The people are nice enough, but it's the kind of nice you would get if you lived somewhere where they throw you in jail for being unhappy. You know the kind of smile folks give where the mouth does all the right moves, but the eyes refuse to join in the fun and games? It's that kind of nice.
Singapore has all the vices for those stricken with them. There's casinos, but if you are a citizen, you must pay 100 Singbux to get in. Foreigners are free. There's a whole section of town devoted to whorehouses, and you can find women from all over the world there. Doesn't matter the country, you can find at least a dozen representatives from the Social Club there.
Booze is cheap and beer makers compete to see who can make the brew with the highest alcohol content. The winner so far is one with 9% squeege. That's a hefty beer, bro. But I guess if you live in a fascist regime, it helps to be drunk a lot so's you don't really notice the right good a$$ pounding you're getting every day.
One can't escape the feeling of being cattle here. People all seem to move in lock step. They all wear Dior and Giordano. They all reek of the latest designer pheromones. The laws cover everything down to your bathroom habits - I kid not. 1000 Singbux if you don't flush a public toilet. Makes you wonder if someone runs in after you leave to check, perhaps even measure.
Singapore is very sterile. The longer I'm here, the more I feel my testosterone leaching away. It's kind of like kryptonite to Superman. Imagine an entire country full of Michael J. Foxes in The Secret of my Success. Scary really.
I have received one good inspiration since coming here this time. I am now determined to learn Mandarin. That will be the international language of the coming century, replacing English in board rooms all over the world. English may remain as the primary language of the plebes and proles, but if you want to enter the heady realm of corporate globalism, Mandarin is where it's at. It's a stiff barrier to entry, which makes it perfect as a means of separating the executives from the wannabies. If you want to be one of the privileged boot-lickers, I highly recommend Malay.
So, tonight I'll return home after a 21-hour ordeal. Tomorrow, I'll give my passport to the agent who will initiate the IMTA (work permit) process. In a couple of days, I'll have to go to immigration to give yet another set of electronic fingerprints, yet another digital signature, and yet another photo (they already have half a kajillion on file).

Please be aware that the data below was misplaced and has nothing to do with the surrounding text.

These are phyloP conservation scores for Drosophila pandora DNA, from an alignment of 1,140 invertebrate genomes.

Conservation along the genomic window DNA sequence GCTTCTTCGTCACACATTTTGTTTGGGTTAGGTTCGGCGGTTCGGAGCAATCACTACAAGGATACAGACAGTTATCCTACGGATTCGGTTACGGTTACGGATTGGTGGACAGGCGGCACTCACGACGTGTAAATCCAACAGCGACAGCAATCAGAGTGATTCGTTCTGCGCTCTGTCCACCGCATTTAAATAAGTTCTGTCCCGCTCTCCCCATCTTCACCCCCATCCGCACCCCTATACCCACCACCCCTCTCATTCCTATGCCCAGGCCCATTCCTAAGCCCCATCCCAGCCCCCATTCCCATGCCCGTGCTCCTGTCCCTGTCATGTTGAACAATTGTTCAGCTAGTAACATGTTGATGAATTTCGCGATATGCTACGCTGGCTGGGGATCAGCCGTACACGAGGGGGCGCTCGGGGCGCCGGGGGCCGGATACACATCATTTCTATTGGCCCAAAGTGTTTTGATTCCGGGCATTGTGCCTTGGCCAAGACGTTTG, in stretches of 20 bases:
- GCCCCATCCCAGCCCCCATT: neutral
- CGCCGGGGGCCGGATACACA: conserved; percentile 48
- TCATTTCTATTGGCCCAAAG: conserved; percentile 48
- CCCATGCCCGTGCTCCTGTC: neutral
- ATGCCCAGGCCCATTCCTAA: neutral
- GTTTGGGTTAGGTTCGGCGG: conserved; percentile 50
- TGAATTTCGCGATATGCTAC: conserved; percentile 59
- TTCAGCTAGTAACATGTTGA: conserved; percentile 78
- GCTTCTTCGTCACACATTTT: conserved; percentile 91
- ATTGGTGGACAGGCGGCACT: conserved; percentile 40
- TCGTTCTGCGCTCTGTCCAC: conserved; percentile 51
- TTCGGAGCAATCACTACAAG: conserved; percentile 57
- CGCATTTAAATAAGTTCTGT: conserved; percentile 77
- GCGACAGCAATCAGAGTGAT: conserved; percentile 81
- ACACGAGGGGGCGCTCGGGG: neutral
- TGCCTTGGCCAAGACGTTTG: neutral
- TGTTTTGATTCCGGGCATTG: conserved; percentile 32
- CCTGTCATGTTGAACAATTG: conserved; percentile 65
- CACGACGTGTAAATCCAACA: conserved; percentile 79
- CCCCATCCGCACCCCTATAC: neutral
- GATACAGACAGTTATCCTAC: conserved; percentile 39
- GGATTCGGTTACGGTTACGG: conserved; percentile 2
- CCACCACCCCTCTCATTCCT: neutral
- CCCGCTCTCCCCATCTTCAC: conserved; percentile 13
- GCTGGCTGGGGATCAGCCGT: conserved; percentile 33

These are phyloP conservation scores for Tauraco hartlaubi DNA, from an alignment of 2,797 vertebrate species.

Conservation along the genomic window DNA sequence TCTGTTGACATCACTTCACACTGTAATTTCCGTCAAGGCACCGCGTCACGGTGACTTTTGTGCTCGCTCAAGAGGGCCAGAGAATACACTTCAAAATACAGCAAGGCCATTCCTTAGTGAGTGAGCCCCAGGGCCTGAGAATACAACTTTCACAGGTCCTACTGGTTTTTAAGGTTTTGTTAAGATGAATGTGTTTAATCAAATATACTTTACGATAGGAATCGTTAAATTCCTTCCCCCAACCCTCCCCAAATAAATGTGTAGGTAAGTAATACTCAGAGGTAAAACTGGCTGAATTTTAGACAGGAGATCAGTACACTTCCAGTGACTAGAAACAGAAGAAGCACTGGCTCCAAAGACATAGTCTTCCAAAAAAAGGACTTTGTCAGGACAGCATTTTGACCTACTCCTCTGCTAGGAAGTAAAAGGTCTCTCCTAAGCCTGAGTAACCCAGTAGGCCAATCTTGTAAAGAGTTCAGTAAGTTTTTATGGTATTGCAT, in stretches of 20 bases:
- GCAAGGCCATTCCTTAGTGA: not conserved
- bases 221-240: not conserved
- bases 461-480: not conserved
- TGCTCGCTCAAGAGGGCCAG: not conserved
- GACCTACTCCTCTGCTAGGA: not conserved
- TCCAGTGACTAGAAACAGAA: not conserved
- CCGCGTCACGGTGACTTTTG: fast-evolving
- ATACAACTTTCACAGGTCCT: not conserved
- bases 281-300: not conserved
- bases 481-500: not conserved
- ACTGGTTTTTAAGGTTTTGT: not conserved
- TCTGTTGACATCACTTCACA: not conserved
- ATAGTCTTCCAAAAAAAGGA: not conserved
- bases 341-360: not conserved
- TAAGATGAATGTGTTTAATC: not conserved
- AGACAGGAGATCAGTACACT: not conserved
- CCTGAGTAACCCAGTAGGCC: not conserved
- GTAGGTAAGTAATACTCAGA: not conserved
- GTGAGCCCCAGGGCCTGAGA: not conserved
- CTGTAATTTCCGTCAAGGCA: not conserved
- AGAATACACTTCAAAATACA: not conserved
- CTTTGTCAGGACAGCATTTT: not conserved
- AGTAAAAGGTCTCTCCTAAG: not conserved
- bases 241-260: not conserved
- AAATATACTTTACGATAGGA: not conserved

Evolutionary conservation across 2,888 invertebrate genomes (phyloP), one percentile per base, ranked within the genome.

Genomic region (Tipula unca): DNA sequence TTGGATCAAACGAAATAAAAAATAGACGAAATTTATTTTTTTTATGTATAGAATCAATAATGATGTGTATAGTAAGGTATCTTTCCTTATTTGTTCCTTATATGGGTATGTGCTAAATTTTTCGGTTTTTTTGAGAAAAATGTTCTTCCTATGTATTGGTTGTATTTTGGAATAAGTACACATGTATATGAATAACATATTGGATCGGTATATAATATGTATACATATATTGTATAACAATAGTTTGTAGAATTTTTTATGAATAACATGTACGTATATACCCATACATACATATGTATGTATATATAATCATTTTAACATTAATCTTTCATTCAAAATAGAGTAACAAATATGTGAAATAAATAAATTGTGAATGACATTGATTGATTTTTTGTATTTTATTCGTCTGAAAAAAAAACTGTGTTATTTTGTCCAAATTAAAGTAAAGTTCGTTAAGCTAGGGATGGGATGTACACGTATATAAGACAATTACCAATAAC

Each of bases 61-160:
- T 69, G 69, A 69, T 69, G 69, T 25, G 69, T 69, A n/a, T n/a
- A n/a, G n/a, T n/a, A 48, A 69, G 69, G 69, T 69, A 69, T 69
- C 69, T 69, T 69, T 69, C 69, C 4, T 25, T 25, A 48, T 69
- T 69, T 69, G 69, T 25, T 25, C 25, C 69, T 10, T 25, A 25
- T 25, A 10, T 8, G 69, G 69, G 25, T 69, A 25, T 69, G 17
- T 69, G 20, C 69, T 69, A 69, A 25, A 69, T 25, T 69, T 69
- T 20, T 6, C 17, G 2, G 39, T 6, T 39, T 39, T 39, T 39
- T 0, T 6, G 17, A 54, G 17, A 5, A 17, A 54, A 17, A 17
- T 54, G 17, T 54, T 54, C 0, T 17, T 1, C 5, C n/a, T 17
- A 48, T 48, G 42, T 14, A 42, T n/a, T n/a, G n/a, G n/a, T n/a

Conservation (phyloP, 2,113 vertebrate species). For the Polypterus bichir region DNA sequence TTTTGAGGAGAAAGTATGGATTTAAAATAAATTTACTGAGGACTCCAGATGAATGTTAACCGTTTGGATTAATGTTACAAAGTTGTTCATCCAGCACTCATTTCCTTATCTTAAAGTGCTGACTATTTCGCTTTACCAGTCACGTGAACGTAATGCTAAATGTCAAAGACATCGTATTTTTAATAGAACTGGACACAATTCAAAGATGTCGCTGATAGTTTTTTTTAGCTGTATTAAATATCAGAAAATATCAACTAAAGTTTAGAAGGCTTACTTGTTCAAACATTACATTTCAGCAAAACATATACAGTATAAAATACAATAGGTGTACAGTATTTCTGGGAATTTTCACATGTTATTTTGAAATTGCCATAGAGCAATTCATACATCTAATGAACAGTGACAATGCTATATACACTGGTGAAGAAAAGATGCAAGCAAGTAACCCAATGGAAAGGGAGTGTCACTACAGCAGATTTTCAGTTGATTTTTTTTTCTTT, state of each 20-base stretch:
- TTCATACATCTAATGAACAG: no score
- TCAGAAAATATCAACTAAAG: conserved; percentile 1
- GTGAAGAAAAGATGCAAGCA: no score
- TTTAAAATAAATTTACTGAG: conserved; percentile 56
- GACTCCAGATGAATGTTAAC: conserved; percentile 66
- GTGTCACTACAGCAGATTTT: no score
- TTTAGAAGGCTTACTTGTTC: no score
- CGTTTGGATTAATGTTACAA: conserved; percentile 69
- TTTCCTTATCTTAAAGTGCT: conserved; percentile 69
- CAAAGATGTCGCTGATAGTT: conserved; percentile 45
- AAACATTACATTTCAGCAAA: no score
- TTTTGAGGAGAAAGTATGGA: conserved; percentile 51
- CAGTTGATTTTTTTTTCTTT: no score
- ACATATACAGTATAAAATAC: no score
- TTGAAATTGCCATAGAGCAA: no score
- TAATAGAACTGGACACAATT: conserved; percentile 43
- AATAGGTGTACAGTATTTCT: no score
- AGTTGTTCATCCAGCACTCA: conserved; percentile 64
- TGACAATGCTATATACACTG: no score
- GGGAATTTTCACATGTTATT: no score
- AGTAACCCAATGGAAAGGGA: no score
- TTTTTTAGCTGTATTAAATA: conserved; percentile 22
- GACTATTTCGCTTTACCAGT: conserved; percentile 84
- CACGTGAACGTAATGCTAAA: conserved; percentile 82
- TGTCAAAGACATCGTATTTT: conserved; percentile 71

By the way, you may have read in the past week or so about the smoke from fires in Indonesia choking Malaysia and Singapore. Singapore had near-fatal levels for a day or two. Both countries complained loudly and bitterly about Indonesian farmers slashing and burning their fields. Global press reports made Indonesia out to be the bad guys - international polluters.
What the stories didn't tell you is that the farms that were being slashed and burned were owned by Malay and Singaporean corporate palm oil interests. Ain't fascism grand? You slash and burn countries for profit and then blame them on the global stage for polluting your air.
A word to Singaporean corporate plantation owners - F%$K YOU!
So, now you have a little insight into transnationalist living. It's all kinda wild and wooly. There are competing business, lifestyle and religious interests all trying to claw over the other to get on top, because only on top can you buy more freedom.
|Tote Board at Changi Airport|
One last bit of news...when I do these day-trip things, I only carry a satchel, what the fags call a man-purse. I've been back and forth to Singapore six times with my satchel, which I haven't really added or subtracted from in all that time. Tonight, the security witch in Singapore confiscated an X-acto knife I've had in the bag for years across half a dozen countries and two continents. Forgot I even had the thing. Couldn't do much more than carve my initials in the seat-back with it. Even made me sign a confiscation report, which I refused to do.
Agent: Would you sign here, sir?
Agent: (pause) I need your signature.
Me: For what?
Agent: It's an acknowledgement.
Me: You're stealing my property and you want me to agree to it?
Agent: We have to confiscate your knife.
Me: Confiscation is theft with legal authority.
Agent: Please sign here.
Me: Thank you for stealing my property.
Probably all because I always put "TEXAS" in the area where it asks for nationality. They hate when I do that.